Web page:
Texas Fire Season: In-Depth Guide
Published:April 26, 2023
Edited:November 3, 2023
Explore details regarding the Texas fire season from the Western Fire Chiefs Association (WFCA). Learn when is it, how long it lasts, risk factors, and more.
Texas is the second-largest state in the U.S. in terms of both size and population, and it contains a huge range of environments and terrain. Wildfires are a rising concern in the state as they grow in intensity and impact. Learn about Texas’ wildfire season and the risks that residents may face in the future.
When is the Texas Fire Season?
Climate change has extended fire season in Texas to run year-long, but wildfire risk is more severe in the winter (February through April) and the summer (August through October).1 The winter fire season, also called the dormant fire season, is caused by cold fronts bringing dry air to the state, while the freeze-cured grasses and high winds increase wildfire intensity.2 The summer wildfire season is due to high heat and extended drought conditions.
Risk Factors for Wildfires in Texas
Wind, the dryness of the ground due to drought (also called surface dryness), and low humidity all create wildfire risk conditions in Texas. High winds cause wildfire to spread faster and further, and can contribute to drought conditions as they dry out air and fuels in an area. Texas is at risk of wildfires any time there are three to four consecutive weeks of high winds and drought.3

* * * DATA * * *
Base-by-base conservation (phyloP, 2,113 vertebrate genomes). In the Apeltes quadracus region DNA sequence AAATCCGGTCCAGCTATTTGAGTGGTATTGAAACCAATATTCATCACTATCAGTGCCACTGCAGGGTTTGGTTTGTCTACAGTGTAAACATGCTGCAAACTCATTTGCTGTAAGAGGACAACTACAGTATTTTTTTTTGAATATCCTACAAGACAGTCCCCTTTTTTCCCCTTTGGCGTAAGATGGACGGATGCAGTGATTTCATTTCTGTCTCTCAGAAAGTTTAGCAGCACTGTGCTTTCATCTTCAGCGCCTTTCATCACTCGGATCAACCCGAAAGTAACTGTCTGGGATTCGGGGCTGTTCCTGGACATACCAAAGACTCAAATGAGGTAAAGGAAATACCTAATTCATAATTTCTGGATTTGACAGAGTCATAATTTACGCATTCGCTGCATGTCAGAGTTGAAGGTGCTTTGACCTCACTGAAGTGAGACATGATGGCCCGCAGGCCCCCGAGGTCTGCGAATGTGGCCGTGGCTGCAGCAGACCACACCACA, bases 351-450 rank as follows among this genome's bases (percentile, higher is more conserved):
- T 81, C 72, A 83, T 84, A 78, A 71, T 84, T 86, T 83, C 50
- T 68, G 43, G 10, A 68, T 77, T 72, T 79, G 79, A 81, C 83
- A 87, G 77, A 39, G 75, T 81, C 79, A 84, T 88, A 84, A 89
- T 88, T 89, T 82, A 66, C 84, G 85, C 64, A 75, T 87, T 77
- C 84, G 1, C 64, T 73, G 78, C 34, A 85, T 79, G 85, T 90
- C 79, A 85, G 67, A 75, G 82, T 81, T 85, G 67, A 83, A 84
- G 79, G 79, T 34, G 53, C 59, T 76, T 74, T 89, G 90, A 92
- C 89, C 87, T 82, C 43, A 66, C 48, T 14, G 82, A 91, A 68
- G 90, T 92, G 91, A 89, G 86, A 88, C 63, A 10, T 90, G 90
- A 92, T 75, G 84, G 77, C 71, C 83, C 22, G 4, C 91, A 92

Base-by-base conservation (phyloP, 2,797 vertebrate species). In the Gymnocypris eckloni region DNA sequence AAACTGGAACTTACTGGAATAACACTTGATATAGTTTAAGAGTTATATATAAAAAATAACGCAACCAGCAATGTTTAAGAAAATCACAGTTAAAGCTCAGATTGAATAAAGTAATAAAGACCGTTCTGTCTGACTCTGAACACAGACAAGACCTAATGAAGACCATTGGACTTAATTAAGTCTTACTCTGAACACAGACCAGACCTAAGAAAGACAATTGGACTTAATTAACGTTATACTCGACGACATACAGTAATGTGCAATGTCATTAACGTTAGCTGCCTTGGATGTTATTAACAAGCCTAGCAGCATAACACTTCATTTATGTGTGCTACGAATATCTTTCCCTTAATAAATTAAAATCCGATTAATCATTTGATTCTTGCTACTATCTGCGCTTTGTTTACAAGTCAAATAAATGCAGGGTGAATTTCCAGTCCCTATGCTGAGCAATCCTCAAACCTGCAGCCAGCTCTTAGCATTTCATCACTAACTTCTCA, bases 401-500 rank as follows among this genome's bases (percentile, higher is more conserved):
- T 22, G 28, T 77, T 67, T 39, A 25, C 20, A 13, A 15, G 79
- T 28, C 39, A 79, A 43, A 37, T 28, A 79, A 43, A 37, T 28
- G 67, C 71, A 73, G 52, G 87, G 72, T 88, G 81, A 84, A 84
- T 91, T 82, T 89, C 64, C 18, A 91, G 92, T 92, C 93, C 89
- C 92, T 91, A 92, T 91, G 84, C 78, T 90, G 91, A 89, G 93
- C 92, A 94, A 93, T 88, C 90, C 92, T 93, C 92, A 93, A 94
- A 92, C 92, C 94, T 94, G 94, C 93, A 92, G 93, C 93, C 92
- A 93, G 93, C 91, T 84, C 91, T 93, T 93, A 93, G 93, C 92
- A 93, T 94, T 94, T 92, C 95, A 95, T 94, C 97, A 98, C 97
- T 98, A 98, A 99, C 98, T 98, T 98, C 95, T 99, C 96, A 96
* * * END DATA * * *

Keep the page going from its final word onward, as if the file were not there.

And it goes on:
Weather patterns are a major factor in determining Texas’ yearly wildfire risk. In the Pacific Ocean, trade winds follow the equator and travel west, taking warm water from South America towards Asia. Two climate events break this pattern: El Niño and La Niña. These events take place approximately every two to seven years and usually last 9-12 months, but they do not have a regular schedule and can last for years.4
During La Niña years, winter conditions in Texas are warmer and drier than normal. This increases the risk of extreme wildfires, especially in the Southern Plains area of the state. A Southern Plains Wildfire Outbreak (SPWO) occurs when there are west-southwest winds across an area with low humidity, higher than average temperatures, dry vegetation, and clear skies. Wildfires in a SPWO event often grow quickly and are difficult to control; 18 of the 30 largest wildfires in Texas occurred under SPWO conditions.5 High winds create dangerous wildfire growth and contribute to extreme fire behaviors.
While droughts create an obvious fire risk as they dry timber, brush, grass, and surface vegetation, there is also risk when growing seasons are wetter than average in Texas. Persistent drought limits the amount of grass that grows and leads to a reduced fuel load (the amount of debris available to burn). When wetter weather is followed by drought, the fuel load is higher and there is more risk of an intense fire season.6 Areas of Texas are also at high risk for wildfire due to fuel load because approximately 94% of the land is privately owned, and therefore managing vegetation is the responsibility of individual owners.7